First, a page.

What to Feed Squirrels

Are your customers looking to keep a squirrel away from their bird feeders? Aside from investing in squirrel-resistant bird feeders, one of the simplest options is to have a feeder specifically dedicated to squirrels!

This quick guide aims to answer the most common questions your customers will have about feeding squirrels, including making sure they are eating the proper food according to their nutritional needs.

What are Squirrels' Favorite Foods?

A large portion of the squirrel diet revolves around plants, they also eat some animal-based material. For example, the Eastern Gray Squirrel will also eat insects, amphibians, small mammals, bird eggs, young bird nestlings and even bones.

Still, plant-based material makes up most of a squirrel’s diet. In a natural setting, squirrels eat nuts, seeds, tree flowers and tree buds from a variety of trees including butternut, cedar, dogwood, elm, hackberry, hemlock, hickory, maple, mulberry, pine and spruce. They also snack on mushrooms and fungi from time to time.

When humans and squirrels interact, additional food enters the squirrel diet. Some of this additional material is good for them, since it’s just more of their natural foods. Other favorites aren’t exactly natural, but the squirrels love them anyway. These additional foods include peanuts, peanut butter, peanuts, pecans, pistachios, grapes, corn, squash, zucchini, pumpkin, strawberries, carrots, apples, sunflower seeds and even snack items, such as Oreo cookies.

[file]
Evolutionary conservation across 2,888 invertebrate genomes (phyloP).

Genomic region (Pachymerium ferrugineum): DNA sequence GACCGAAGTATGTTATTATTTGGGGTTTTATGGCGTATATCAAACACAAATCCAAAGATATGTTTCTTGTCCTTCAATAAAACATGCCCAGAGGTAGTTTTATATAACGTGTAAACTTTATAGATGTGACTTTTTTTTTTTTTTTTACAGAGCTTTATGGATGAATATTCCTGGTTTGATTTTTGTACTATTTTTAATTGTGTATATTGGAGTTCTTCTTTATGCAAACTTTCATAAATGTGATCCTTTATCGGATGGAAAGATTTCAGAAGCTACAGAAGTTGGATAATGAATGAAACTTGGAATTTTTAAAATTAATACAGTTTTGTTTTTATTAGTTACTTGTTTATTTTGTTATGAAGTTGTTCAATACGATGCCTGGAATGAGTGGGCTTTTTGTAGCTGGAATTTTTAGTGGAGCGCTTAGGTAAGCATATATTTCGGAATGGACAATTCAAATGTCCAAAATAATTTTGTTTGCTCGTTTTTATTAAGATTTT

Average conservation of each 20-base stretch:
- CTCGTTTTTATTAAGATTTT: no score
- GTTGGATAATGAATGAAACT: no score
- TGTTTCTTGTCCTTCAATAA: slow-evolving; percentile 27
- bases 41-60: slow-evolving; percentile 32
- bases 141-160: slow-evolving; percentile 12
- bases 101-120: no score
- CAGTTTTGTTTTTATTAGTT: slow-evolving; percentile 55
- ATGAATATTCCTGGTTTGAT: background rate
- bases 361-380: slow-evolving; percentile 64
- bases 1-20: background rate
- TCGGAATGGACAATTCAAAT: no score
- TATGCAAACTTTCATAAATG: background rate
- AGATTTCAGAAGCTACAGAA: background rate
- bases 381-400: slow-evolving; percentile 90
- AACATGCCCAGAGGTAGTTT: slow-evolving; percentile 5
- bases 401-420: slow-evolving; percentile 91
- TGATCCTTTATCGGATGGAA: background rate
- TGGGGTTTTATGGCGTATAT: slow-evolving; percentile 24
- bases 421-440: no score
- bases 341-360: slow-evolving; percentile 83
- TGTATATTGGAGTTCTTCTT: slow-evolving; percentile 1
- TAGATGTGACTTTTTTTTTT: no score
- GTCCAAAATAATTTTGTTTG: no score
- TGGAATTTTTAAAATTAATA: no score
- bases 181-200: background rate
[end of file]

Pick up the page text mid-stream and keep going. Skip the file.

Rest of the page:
What to Feed Squirrels

Squirrels eagerly eat peanuts and corn. Unfortunately, neither of these foods are ideal for squirrel health. Despite the fact that they can be good for birds, corn and peanuts fail to provide a real nutritional benefit for squirrels. Still, peanuts and corn are fine in small amounts or as part of a more varied diet.

What’s the absolute best food for squirrels? Nuts still in their shells! In particular, a variety of walnuts, hickory nuts, white oak acorns, beechnuts make for a great squirrel diet.

Why should your customers only provide in-the-shell nuts to squirrels? Doing so gives the squirrel something constructive to gnaw, a habit that’s vital to keep their teeth healthy. It’s definitely better to have them gnawing a nut shell rather than your customers’ homes!

Of course, bird seed can double as squirrel food – black oil sunflower seeds and nut-based blends, for example, will be big hits for the squirrels in your yard. These make for a great backup energy source when your customers can’t provide them with in-the-shell nuts.

Food Quality Information
Acorn, Red Oak (high tannin) Okay High tannin nuts are usually eaten only in desperate times.
Acorn, White Oak (low tannin) Excellent Preferred over high tannin acorns.
Beechnut Excellent Leave in shell to promote gnawing.
Bread Poor Do not feed.
Butternut Excellent Leave in shell to promote gnawing.
Corn Okay Feed in small amounts only. Corn is a squirrel favorite, but fails to offer quality nutrition.
Fruits (Apple, cantaloupe, grapes, strawberries, watermelon) Excellent Offer small quantities of non-citrus fruit.